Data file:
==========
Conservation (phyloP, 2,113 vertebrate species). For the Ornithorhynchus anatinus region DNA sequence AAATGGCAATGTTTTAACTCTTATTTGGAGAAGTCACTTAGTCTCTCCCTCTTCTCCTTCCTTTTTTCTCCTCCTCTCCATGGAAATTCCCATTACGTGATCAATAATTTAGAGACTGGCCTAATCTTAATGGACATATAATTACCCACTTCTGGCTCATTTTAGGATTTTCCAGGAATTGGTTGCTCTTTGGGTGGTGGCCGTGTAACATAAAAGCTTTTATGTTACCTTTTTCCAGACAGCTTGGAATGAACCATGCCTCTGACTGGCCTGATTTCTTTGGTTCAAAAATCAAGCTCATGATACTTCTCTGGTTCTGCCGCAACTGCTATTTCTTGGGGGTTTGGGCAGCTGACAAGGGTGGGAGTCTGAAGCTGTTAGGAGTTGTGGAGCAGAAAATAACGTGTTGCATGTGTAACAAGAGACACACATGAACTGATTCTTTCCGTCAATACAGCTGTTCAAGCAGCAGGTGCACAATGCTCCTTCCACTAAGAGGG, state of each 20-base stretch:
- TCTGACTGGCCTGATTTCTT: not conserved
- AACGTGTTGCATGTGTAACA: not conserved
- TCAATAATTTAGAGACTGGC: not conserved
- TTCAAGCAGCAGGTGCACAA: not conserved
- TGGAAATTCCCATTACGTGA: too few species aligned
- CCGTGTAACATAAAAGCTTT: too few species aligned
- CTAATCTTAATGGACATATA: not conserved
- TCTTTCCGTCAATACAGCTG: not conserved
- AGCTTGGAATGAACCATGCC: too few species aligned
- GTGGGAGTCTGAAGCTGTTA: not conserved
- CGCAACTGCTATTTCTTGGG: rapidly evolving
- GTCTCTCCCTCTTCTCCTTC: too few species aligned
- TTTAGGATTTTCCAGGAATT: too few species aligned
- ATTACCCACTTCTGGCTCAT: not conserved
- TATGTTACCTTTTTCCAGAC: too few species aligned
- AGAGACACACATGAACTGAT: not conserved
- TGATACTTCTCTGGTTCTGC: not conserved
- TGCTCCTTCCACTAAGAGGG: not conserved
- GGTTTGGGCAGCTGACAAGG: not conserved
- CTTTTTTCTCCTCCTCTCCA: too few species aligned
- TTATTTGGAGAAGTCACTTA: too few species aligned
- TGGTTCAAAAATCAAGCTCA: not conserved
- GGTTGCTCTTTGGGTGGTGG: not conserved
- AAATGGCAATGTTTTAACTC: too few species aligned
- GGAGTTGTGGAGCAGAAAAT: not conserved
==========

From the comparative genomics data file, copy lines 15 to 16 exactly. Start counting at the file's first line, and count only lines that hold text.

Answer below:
- ATTACCCACTTCTGGCTCAT: not conserved
- TATGTTACCTTTTTCCAGAC: too few species aligned